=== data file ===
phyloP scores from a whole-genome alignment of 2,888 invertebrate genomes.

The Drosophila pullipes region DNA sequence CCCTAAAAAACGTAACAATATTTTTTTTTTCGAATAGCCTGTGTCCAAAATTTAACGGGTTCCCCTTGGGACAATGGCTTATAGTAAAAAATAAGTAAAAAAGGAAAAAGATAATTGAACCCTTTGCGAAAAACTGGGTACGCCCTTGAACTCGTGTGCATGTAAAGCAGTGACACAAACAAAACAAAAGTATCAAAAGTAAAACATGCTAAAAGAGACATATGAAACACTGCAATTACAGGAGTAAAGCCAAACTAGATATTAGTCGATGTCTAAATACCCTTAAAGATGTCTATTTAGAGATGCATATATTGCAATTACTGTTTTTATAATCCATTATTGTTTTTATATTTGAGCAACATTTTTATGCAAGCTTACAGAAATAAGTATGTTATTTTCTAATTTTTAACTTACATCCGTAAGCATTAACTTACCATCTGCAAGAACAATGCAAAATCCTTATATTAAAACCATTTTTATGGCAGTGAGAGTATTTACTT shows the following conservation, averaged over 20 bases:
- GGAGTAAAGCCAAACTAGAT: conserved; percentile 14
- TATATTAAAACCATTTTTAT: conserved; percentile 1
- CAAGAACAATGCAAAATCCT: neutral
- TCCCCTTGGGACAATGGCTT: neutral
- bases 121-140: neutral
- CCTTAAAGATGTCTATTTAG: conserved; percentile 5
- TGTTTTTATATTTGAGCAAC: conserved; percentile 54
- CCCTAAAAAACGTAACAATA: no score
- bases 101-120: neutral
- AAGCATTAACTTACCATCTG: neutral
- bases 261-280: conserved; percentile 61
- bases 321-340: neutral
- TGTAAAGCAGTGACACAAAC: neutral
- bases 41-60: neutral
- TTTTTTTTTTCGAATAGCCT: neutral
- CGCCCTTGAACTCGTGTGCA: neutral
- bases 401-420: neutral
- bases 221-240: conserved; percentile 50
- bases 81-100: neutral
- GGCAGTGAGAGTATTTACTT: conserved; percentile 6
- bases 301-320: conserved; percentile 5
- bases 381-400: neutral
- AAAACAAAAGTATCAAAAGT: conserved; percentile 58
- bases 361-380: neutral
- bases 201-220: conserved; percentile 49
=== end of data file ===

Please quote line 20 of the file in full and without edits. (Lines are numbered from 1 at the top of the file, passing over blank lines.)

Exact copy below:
- bases 221-240: conserved; percentile 50